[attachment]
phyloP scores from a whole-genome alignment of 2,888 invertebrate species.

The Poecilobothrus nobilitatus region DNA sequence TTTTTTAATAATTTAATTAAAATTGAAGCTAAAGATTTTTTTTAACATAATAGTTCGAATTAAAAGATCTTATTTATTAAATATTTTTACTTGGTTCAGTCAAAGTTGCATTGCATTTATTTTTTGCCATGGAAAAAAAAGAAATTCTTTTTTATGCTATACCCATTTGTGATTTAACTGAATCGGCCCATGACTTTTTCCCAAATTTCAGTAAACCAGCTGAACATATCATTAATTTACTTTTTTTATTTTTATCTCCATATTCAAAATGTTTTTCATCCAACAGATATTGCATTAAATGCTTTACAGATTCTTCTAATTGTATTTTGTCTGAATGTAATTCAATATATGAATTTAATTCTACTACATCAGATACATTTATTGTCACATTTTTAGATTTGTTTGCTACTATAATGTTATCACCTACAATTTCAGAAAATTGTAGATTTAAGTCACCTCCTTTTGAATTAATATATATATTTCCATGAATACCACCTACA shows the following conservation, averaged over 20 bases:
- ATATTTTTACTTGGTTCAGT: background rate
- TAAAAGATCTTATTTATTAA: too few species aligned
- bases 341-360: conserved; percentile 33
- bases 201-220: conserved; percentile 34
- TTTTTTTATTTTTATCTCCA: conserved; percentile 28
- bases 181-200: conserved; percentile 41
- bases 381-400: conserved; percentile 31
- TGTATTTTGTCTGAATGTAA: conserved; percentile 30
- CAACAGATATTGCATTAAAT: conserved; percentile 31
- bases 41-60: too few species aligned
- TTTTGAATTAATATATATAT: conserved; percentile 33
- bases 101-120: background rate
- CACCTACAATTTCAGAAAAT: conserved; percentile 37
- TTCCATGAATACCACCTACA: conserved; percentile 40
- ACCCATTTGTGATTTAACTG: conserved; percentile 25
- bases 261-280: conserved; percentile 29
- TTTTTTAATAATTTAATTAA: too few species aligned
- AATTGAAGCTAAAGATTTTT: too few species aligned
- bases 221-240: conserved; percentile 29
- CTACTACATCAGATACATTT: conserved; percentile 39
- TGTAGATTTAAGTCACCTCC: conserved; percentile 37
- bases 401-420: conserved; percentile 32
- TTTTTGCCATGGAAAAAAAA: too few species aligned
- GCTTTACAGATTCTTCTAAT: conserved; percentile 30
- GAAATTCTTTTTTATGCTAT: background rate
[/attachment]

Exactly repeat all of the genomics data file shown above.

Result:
phyloP scores from a whole-genome alignment of 2,888 invertebrate species.

The Poecilobothrus nobilitatus region DNA sequence TTTTTTAATAATTTAATTAAAATTGAAGCTAAAGATTTTTTTTAACATAATAGTTCGAATTAAAAGATCTTATTTATTAAATATTTTTACTTGGTTCAGTCAAAGTTGCATTGCATTTATTTTTTGCCATGGAAAAAAAAGAAATTCTTTTTTATGCTATACCCATTTGTGATTTAACTGAATCGGCCCATGACTTTTTCCCAAATTTCAGTAAACCAGCTGAACATATCATTAATTTACTTTTTTTATTTTTATCTCCATATTCAAAATGTTTTTCATCCAACAGATATTGCATTAAATGCTTTACAGATTCTTCTAATTGTATTTTGTCTGAATGTAATTCAATATATGAATTTAATTCTACTACATCAGATACATTTATTGTCACATTTTTAGATTTGTTTGCTACTATAATGTTATCACCTACAATTTCAGAAAATTGTAGATTTAAGTCACCTCCTTTTGAATTAATATATATATTTCCATGAATACCACCTACA shows the following conservation, averaged over 20 bases:
- ATATTTTTACTTGGTTCAGT: background rate
- TAAAAGATCTTATTTATTAA: too few species aligned
- bases 341-360: conserved; percentile 33
- bases 201-220: conserved; percentile 34
- TTTTTTTATTTTTATCTCCA: conserved; percentile 28
- bases 181-200: conserved; percentile 41
- bases 381-400: conserved; percentile 31
- TGTATTTTGTCTGAATGTAA: conserved; percentile 30
- CAACAGATATTGCATTAAAT: conserved; percentile 31
- bases 41-60: too few species aligned
- TTTTGAATTAATATATATAT: conserved; percentile 33
- bases 101-120: background rate
- CACCTACAATTTCAGAAAAT: conserved; percentile 37
- TTCCATGAATACCACCTACA: conserved; percentile 40
- ACCCATTTGTGATTTAACTG: conserved; percentile 25
- bases 261-280: conserved; percentile 29
- TTTTTTAATAATTTAATTAA: too few species aligned
- AATTGAAGCTAAAGATTTTT: too few species aligned
- bases 221-240: conserved; percentile 29
- CTACTACATCAGATACATTT: conserved; percentile 39
- TGTAGATTTAAGTCACCTCC: conserved; percentile 37
- bases 401-420: conserved; percentile 32
- TTTTTGCCATGGAAAAAAAA: too few species aligned
- GCTTTACAGATTCTTCTAAT: conserved; percentile 30
- GAAATTCTTTTTTATGCTAT: background rate